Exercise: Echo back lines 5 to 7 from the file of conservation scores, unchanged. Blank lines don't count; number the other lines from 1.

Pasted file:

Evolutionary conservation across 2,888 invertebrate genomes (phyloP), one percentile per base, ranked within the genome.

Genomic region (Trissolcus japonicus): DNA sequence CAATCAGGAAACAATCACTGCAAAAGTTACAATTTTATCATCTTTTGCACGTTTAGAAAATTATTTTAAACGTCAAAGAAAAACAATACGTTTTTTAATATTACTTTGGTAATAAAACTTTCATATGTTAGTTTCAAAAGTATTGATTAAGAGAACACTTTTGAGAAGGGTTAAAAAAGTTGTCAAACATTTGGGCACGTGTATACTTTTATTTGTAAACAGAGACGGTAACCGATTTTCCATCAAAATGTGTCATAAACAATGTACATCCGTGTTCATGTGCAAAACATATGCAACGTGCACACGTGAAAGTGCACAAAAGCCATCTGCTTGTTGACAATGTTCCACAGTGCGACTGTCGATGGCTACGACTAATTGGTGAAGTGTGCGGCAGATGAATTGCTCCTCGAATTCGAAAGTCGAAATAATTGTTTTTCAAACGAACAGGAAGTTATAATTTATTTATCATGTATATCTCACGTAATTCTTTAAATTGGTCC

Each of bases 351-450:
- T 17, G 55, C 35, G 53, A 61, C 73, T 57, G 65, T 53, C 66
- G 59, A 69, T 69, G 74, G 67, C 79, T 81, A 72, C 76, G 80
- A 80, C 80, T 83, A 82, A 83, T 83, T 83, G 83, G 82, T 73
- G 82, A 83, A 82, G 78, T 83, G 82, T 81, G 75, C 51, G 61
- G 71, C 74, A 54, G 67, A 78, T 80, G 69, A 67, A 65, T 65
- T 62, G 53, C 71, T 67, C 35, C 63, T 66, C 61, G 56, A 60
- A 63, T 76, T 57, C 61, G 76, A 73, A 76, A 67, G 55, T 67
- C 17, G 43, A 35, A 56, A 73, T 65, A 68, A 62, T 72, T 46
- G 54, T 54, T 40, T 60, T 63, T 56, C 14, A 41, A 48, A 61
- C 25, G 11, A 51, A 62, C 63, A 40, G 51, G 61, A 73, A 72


- G 59, A 69, T 69, G 74, G 67, C 79, T 81, A 72, C 76, G 80
- A 80, C 80, T 83, A 82, A 83, T 83, T 83, G 83, G 82, T 73
- G 82, A 83, A 82, G 78, T 83, G 82, T 81, G 75, C 51, G 61